Find Information About:

Drugs & Supplements

Get information and reviews on prescription drugs, over-the-counter medications, vitamins, and supplements. Search by name or medical condition.

Pill Identifier

Pill Identifier

Having trouble identifying your pills?

Enter the shape, color, or imprint of your prescription or OTC drug. Our pill identification tool will display pictures that you can compare to your pill.

Get Started

My Medicine

Save your medicine, check interactions, sign up for FDA alerts, create family profiles and more.

Get Started

WebMD Health Experts and Community

Talk to health experts and other people like you in WebMD's Communities. It's a safe forum where you can create or participate in support groups and discussions about health topics that interest you.

  • Second Opinion

    Second Opinion

    Read expert perspectives on popular health topics.

  • Community


    Connect with people like you, and get expert guidance on living a healthy life.

Got a health question? Get answers provided by leading organizations, doctors, and experts.

Get Answers

Sign up to receive WebMD's award-winning content delivered to your inbox.

Sign Up

Teen Health

Font Size

Teen Sexting Linked to More Sexual Activity

Teens Not Using Sexting to Delay Having Sex, as Some Have Suggested
WebMD Health News
Reviewed by Louise Chang, MD

Sept. 17, 2012 -- "Sexting,'' the sending or receiving of sexually explicit messages or photos by cell phone, isn't an alternative to teens' sexual activity, but is actually linked to it, according to a new study.

"Sexting is part of the new landscape of the sex lives of teens," says researcher Eric Rice, PhD, assistant professor of social work at the University of Southern California, Los Angeles.

While some experts have suggested that sexting is an alternative to having sex for teens, this research suggests otherwise.

Teens who sexted were more likely to be sexually active, and some were more likely to engage in risky sex. He found that 15% of teens who had access to a cell phone had sexted, and 54% reported knowing someone who had sent a sext.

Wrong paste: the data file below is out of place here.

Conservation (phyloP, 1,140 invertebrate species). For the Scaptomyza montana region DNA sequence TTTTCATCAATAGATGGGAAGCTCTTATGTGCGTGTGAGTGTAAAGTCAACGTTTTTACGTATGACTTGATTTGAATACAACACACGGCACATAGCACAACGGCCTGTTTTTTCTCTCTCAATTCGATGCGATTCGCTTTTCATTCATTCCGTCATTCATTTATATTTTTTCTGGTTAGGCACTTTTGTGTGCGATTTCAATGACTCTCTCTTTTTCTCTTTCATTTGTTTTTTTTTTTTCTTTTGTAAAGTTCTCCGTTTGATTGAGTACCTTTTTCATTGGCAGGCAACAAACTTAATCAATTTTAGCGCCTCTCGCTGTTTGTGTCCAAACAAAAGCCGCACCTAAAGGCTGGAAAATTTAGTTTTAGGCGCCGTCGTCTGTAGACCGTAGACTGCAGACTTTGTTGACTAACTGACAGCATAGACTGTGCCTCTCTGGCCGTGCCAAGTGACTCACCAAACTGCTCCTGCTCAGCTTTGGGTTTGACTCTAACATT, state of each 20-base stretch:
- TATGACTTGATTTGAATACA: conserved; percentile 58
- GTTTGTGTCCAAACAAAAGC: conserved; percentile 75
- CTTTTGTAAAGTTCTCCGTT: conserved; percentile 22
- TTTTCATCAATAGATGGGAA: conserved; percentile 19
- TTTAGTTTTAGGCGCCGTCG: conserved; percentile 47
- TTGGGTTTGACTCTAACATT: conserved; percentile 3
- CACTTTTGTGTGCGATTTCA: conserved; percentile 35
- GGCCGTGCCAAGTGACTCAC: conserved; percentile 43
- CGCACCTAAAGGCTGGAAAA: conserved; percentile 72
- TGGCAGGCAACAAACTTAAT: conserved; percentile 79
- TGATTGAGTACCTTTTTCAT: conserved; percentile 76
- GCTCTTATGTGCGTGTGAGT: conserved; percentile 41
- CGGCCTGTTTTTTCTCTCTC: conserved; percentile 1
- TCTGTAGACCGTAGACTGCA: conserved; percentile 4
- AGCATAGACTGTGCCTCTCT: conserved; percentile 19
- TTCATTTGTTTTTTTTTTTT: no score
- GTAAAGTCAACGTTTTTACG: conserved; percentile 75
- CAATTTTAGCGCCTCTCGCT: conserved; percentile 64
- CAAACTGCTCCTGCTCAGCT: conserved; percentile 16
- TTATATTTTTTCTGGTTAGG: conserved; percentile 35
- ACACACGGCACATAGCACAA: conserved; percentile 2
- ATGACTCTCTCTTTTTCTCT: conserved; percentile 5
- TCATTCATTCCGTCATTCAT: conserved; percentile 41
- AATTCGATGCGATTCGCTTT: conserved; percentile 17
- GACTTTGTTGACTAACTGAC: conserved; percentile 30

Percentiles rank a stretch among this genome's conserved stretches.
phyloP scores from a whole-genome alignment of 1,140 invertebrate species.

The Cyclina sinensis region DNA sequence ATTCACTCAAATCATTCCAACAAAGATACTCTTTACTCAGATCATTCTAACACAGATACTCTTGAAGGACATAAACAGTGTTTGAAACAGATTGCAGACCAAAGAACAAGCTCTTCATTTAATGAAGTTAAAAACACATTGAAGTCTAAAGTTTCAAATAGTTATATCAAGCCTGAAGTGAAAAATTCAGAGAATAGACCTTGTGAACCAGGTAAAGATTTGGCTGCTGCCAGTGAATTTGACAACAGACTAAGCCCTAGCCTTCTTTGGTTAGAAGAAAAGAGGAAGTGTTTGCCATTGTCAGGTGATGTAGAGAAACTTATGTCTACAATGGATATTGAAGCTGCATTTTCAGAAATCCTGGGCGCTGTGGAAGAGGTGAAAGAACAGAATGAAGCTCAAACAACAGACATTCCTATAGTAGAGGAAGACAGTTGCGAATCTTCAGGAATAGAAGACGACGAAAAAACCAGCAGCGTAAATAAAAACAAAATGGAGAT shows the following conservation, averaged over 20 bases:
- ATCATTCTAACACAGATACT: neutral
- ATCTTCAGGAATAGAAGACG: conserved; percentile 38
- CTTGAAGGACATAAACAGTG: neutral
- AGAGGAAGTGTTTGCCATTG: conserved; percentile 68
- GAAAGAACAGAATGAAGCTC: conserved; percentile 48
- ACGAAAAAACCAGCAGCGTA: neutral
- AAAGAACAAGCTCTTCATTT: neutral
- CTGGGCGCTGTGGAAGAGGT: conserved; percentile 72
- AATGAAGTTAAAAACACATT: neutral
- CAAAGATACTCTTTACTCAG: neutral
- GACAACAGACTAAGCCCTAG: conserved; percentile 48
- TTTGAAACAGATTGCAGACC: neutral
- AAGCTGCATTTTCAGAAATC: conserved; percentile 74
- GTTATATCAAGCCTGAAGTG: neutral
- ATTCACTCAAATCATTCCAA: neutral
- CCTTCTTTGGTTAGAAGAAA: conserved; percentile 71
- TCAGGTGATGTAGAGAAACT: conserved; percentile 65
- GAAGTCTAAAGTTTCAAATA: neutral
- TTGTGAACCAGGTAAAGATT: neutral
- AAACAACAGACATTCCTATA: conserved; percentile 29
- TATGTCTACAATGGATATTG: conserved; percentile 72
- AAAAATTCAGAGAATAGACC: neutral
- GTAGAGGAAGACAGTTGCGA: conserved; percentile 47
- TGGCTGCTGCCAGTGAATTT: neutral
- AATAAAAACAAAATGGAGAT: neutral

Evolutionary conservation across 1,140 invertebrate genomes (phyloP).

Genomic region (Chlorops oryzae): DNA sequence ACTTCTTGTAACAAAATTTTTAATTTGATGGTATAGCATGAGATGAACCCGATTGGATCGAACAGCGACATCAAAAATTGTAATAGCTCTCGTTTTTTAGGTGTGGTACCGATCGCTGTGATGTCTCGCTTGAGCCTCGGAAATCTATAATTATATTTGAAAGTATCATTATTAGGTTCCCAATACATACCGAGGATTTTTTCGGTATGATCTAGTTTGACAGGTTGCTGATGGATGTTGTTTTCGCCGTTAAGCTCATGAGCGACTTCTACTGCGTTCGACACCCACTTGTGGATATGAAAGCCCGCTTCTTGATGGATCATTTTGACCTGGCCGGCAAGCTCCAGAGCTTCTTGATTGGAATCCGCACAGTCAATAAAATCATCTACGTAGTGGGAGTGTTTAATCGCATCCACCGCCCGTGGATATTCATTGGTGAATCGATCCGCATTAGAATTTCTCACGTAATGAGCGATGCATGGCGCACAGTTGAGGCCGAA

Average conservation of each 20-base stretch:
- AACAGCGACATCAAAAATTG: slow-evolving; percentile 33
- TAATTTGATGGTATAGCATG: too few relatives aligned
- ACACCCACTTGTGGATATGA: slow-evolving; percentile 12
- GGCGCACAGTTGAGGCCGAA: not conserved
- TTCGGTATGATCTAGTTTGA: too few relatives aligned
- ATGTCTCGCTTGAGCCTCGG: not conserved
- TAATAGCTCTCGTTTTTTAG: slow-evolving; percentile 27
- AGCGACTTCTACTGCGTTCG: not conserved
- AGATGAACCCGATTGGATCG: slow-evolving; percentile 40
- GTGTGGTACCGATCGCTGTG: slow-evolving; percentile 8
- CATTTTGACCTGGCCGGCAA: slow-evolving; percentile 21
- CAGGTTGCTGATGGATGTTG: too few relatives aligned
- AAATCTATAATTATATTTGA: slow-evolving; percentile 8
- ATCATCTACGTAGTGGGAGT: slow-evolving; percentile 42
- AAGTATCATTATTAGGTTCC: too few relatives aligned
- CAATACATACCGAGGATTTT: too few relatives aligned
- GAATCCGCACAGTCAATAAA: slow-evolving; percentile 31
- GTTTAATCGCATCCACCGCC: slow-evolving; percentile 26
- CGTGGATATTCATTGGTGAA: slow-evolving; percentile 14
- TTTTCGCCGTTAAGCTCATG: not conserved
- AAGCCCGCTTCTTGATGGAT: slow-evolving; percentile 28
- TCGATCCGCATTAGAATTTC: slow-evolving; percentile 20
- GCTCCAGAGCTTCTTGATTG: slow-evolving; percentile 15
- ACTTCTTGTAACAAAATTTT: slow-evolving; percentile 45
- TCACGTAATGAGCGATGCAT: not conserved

Rice says sexting should be addressed in sex education classes. The topic might also help parents open a conversation about sex with their teens, he says.

The study is published in Pediatrics.

Sexting & Sexual Behaviors: Details

Rice looked at data from more than 1,800 Los Angeles high school students. Most students were 14 to 17 years old.

They answered questions about their own sexting practices and those of their friends.

They reported on their sexual activity and safe sex practices.

Nearly 87% of the students described themselves as heterosexual. The others reported being gay, lesbian, bisexual, transgender, or unsure of their orientation.

Those who had friends who sexted were much more likely to sext themselves, about 17 times more likely, Rice found.

And, "teens who sext are seven times more likely to be sexually active," he says.

Rice found differences between straight teens and other teens. Those who reported being non-heterosexual were nearly three times as likely to report sexting. They were 1.5 times more likely to report sexual activity and nearly two times as likely to have unprotected sex at their last encounter.

He cannot explain the differences, but speculates that the Internet may be an easier way to connect for non-heterosexual teens, who may fear stigma otherwise.

Most of the teens were Latino or Hispanic, while about a fifth were white or African-American. "I think we can say confidently, 'This is a good picture of urban youth,'" Rice says. "[But] this might not necessarily translate to rural youth."

Today on WebMD

unhappy teen couple
mini cupcakes
teen couple
girl running with vigor
Sugary drinks
teen wearing toning shoes
young woman texting
teen boy holding a condom
Teen girls eating ice cream
teen sleeping
couple kissing
Taylor Swift